As mentioned before, angering a hockey player can quickly turn into a violent crime scene. To avoid this, make sure you are overly complimentary about everything: his clothes, his speech, his youth, and even (and I know this is going to be tough for some of you) his sport. He doesn't need to know about the sarcastic, scathing article you wrote on the irrelevancy of the hockey lockout three weeks ago (great job, by the way!). If he's foreign (almost a certainty), make sure you compliment his accent. If he's American (yeah right!), make sure you make a comment on his slight Canadian accent (ALWAYS FUNNY!).

Suggested questions: (if foreign) How did you learn English so quickly? (if American) What's your accent all a-boot? (again, the hockey player will not be able to detect your clever, xenophobic remark)

Tip three: Lie through your teeth.

Even if you know more about hockey than the average Joe, your knowledge will only get you so far. So much about hockey is unknown to literally EVERY single person with an American birth certificate. Soon, you'll run out of questions and realize you've only been interviewing for two minutes.

Eventually, you'll be a little flustered, but don't worry, the lies will just naturally flow out of you! Pretend you've been on the hockey bandwagon since the beginning. Tell them how excited their playoff run is making you and the entire city! Who cares? We don't believe Canada has developed technology to access any articles you've written in the past, so don't worry if you've written anything particularly disparaging lately.

Suggested questions/comments: I've been trying to bring hockey to *city* since I moved here, but why aren't others grasping the excitement that is hockey? I really think the *insert hockey team name* are going to be the new *insert NFL team* in this city! (try REALLY hard not to laugh)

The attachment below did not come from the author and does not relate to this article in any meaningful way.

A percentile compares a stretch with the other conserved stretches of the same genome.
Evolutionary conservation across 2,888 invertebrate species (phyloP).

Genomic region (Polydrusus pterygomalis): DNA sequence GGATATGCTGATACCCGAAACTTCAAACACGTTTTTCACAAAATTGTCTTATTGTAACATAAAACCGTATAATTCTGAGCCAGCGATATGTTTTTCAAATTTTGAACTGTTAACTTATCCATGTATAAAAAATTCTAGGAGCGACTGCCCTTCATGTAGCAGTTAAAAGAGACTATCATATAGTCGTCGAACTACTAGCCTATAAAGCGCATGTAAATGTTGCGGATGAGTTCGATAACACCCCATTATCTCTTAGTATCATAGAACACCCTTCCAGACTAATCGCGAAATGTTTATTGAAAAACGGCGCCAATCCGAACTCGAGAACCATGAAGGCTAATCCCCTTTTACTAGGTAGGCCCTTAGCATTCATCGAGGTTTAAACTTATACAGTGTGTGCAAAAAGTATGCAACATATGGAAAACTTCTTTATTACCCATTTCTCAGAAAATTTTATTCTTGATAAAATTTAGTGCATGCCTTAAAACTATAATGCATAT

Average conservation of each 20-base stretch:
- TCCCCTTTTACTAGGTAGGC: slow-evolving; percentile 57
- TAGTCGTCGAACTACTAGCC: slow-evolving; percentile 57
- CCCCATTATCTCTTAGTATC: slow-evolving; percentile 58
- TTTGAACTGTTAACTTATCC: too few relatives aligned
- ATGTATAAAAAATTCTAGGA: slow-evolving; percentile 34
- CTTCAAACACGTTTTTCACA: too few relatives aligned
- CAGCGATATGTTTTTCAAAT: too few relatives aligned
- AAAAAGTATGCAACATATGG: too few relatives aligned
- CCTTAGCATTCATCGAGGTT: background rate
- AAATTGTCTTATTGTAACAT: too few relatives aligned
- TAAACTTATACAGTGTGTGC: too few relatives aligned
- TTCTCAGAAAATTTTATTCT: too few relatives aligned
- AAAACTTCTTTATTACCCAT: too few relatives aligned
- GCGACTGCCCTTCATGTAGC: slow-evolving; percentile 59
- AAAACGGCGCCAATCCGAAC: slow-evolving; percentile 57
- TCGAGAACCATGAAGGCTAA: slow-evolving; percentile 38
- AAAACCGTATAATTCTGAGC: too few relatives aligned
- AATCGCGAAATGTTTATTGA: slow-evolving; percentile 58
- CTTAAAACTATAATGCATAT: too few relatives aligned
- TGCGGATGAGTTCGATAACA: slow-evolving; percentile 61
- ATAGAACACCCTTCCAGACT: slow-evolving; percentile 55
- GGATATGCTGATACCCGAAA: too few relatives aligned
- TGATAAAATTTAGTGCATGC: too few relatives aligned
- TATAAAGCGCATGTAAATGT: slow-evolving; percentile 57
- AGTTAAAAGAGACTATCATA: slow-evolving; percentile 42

Tip four: Get information!

You've been given the rare opportunity to cover hockey, may as well try and learn something about the mysterious game. You can guarantee your audience knows almost nothing about the game, so no question is stupid. That being said, try and figure out some of the true mysteries of the game. Really dig deep and try to ask questions that get at the true intricacies of the game.

Suggested questions: What IS icing? Is it hard to jump over the boards during a change? I can barely stand up on ice skates, how do you even move in those things? Does it get lonely in the penalty box?

I know this is a tough time for sports writers. We tried to time the Te'o thing perfectly to make the NHL's return as irrelevant as possible, but, in the end, hockey still technically exists and that's an unfortunate reality we all have to face. Hopefully this guide will help you write the one, page-nine article you may have to write this season. Even if it doesn't, I'm sure no one will notice. It's a good thing they had a shortened season this year, am I right? Anyway, keep your head up, we're only a couple months away from a real sporting event: the NFL combine!